In a sojourn in journalism nearly as long as Prof George Saitoti’s career in politics, I interacted only intermittently with the fallen Internal Security Minister even as I kept a close eye on his activities.
The last time I met Prof Saitoti was last December when we shared the stage during the Kenya National Dialogue and Reconciliation Conference hosted by Mr Kofi Annan at Nairobi’s Crowne Plaza.
As we exchanged pleasantries, I was struck at how at ease he was, a stark contrast to the Moi years when he often seemed afraid of his own shadow.
It was like Prof Saitoti had spent a great deal of time and energy as Moi’s Vice-President fighting the forces of reform, and ironically had been freed by the very same forces he so vigorously countered.
In Kenya, where ethnic affiliation, loyalty, obedience, trust and deep personal links matter so much, no President entrusts a powerful docket to just any minister.
From President Kenyatta on to President Moi and then President Kibaki, the Provincial Administration and Internal Security docket has only been given the minister one can trust with his life.
It is the police, the intelligence services and the entire national security machinery. It is the Provincial Administration with its tentacles stretching from Nairobi to every nook and cranny in the country.
It is a vast officialdom of the colonial era system of command and control that Kenyatta and Moi described as their eyes and ears.
When President Kibaki appointed Prof Saitoti to the all-powerful docket, it was a sign that the man had grown to command a central role in the government.
That triggers in my mind a rather bizarre encounter in 1992. I was working with The Weekly Review, and I drove deep inside Kajiado North Constituency to cover Prof Saitoti at a campaign rally.
His address deep in rural Kajiado, where he needed the help of a Maa language interpreter, was dominated by an angry denunciation of opposition leader Mwai Kibaki. I sensed that there was something personal.
When Prof Saitoti realised that there were journalists witnessing events, he went apoplectic.
He angrily summoned his aides demanding to know who had called the Press.
His harried personal assistant Samson ole Surtan, who has since died, tried to plead with us not to write anything on the rally.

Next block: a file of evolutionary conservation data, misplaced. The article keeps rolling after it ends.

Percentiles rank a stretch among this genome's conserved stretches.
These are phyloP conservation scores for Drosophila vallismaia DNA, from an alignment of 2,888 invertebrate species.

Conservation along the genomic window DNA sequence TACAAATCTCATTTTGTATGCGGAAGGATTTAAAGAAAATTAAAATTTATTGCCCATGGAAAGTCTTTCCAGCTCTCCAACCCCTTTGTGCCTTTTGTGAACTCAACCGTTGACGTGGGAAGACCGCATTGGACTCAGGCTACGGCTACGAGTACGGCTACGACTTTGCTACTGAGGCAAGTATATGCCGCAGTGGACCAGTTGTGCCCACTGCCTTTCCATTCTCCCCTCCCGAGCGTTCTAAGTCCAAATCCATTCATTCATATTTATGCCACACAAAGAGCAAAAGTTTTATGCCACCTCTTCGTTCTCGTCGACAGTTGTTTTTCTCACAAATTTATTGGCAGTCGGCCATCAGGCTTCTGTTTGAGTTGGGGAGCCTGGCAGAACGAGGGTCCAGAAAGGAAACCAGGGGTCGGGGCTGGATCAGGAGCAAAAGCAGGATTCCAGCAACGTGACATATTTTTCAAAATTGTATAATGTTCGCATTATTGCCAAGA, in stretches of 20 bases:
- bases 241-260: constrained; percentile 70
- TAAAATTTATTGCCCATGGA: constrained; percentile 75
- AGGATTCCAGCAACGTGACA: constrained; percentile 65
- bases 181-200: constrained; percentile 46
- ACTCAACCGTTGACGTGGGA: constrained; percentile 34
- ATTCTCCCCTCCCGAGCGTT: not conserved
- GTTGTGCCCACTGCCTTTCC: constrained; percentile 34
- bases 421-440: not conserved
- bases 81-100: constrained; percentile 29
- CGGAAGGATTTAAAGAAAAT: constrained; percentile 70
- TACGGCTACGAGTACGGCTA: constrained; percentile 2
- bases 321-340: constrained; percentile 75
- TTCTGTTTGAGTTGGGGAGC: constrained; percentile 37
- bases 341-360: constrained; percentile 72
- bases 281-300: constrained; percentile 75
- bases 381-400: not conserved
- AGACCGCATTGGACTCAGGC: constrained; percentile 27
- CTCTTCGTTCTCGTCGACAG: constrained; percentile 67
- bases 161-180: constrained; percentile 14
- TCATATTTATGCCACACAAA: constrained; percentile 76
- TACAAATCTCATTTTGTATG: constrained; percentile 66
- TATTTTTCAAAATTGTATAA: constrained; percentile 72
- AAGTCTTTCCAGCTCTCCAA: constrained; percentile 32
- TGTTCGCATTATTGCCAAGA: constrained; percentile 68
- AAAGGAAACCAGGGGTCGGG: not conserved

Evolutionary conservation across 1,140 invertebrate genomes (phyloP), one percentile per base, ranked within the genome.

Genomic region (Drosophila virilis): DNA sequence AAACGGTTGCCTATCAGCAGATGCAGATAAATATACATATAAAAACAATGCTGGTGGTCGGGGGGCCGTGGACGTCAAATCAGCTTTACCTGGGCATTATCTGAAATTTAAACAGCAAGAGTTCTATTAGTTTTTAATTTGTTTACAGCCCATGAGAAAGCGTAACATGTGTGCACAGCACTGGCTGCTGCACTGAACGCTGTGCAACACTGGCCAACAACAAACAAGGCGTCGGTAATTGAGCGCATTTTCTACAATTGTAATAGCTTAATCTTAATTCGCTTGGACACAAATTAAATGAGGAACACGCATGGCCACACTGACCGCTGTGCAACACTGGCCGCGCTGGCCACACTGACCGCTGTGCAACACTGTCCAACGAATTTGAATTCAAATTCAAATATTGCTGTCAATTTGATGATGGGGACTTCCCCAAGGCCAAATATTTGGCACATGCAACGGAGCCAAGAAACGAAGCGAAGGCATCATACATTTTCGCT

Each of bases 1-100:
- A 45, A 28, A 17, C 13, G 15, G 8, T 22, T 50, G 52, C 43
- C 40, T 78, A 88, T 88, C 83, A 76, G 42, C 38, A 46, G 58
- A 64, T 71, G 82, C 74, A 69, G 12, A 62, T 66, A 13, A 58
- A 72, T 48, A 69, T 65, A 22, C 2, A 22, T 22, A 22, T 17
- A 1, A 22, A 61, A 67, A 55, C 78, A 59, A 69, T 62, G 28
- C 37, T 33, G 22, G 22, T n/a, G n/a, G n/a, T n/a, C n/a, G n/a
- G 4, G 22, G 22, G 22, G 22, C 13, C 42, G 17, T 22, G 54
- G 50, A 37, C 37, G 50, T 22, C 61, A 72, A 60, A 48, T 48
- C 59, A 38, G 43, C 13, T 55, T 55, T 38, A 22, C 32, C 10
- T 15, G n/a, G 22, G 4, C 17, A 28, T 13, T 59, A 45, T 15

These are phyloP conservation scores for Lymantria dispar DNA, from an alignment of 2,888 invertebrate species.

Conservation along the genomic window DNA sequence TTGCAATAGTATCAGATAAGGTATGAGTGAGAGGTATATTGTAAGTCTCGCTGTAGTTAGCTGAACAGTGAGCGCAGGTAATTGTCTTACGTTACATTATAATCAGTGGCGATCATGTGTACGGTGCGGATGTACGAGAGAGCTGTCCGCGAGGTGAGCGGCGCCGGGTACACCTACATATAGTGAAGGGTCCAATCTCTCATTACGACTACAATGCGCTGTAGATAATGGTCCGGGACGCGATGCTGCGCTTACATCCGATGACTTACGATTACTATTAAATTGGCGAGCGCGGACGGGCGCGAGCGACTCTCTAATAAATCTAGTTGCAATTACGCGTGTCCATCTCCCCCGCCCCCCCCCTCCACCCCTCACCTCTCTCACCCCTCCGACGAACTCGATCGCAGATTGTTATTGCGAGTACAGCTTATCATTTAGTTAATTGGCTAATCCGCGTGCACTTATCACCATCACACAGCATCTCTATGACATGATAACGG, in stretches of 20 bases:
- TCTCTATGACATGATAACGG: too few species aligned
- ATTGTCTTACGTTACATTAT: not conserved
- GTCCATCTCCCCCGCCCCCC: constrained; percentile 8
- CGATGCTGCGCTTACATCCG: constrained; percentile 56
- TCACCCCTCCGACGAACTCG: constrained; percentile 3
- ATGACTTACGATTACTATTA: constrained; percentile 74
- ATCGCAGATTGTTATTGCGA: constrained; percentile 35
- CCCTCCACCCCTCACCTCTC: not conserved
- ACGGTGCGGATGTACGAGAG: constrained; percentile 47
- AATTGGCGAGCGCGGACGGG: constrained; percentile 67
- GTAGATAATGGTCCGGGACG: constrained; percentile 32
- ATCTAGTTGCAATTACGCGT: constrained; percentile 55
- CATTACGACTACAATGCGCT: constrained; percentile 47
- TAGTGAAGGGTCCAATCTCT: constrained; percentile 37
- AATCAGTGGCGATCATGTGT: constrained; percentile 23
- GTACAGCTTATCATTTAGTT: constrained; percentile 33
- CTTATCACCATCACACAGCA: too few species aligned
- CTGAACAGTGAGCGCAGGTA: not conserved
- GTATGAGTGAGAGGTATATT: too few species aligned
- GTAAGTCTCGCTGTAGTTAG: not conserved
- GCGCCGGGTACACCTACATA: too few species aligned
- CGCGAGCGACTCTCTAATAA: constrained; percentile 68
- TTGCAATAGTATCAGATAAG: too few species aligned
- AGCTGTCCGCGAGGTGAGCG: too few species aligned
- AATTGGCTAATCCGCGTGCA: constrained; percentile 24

The plea was to no avail, but I saw at first hand the insecurity and paranoia that ruled Prof Saitoti’s life even as he wielded great power and authority in the regime of President Moi.
Another interesting encounter was shortly after the 1997 election when President Moi inexplicably dropped Prof Saitoti as VP, but left the post vacant.
I was with The Economic Review at the time, and had gone out for lunch with some colleagues at the Minar, an Indian restaurant at The Mall, in Westlands.
Seated in a curtained-off alcove was Prof Saitoti with close allies, including businessman Jared Kangwana and former MP Kipng’eno arap Ng’eny.
We were sated and making our way out when Mr Kangwana spotted me.
He waved me over, and as I walked across to the niche, Prof Saitoti seemed to freeze in shock. I went over, shook hands all round and engaged in a little chit-chat.
Mr Ng’eny was awed when I recounted an old story of a Saab he owned many years ago, in the mid 1960s and a mischievous young imp who had contrived to lock himself in the boot.
The young imp was me, and in the absence of the owner, somebody had resorted to a panga to free Yours Truly from the dark prison, no doubt to considerable damage to Mr Ng’eny’s bank balance.
While everybody else was uproarious, Prof Saitoti sat frozen as if shell-shocked. I suspect Mr Kangwana later had to assure him that I was not the type of hack to go concocting stories about ‘secret meetings’ out of innocent lunch dates.
Prof Saitoti, it seems, was created by President Moi and his powerman Nicholas Biwott, and then became a terrified prisoner of the very Frankenstein’s who moulded the putty.
Reborn under the multi-party system, he found liberation.